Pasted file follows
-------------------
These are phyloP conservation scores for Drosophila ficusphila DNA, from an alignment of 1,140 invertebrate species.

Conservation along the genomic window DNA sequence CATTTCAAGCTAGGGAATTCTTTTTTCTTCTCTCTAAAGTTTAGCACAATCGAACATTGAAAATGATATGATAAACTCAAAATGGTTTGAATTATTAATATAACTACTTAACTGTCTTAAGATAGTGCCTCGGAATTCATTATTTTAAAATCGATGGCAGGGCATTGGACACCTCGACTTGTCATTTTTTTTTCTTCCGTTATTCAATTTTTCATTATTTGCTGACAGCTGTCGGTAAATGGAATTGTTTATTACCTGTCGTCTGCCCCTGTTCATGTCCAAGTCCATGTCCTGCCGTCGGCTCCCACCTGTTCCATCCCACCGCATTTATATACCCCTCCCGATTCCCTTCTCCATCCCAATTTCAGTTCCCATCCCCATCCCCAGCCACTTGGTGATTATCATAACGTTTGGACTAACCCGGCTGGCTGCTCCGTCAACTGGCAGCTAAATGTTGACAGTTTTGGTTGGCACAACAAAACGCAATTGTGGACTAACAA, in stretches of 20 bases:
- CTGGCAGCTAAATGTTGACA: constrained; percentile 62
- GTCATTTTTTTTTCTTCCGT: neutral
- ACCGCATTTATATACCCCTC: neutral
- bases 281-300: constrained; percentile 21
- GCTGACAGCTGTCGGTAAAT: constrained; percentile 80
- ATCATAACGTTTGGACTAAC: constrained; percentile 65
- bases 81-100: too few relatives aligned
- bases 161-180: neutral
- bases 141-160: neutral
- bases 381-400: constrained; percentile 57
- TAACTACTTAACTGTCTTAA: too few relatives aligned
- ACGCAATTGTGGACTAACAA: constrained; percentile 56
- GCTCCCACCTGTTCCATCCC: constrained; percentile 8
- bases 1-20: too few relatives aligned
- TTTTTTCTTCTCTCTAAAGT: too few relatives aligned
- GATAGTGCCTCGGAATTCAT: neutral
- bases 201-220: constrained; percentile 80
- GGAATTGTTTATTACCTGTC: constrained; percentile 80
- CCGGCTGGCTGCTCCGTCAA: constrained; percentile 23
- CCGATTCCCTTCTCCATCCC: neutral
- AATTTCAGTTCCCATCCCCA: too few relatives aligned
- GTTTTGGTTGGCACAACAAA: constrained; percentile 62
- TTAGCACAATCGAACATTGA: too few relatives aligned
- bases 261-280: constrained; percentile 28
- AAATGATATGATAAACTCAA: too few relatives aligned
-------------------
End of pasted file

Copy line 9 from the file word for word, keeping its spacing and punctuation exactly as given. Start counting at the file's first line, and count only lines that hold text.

- bases 81-100: too few relatives aligned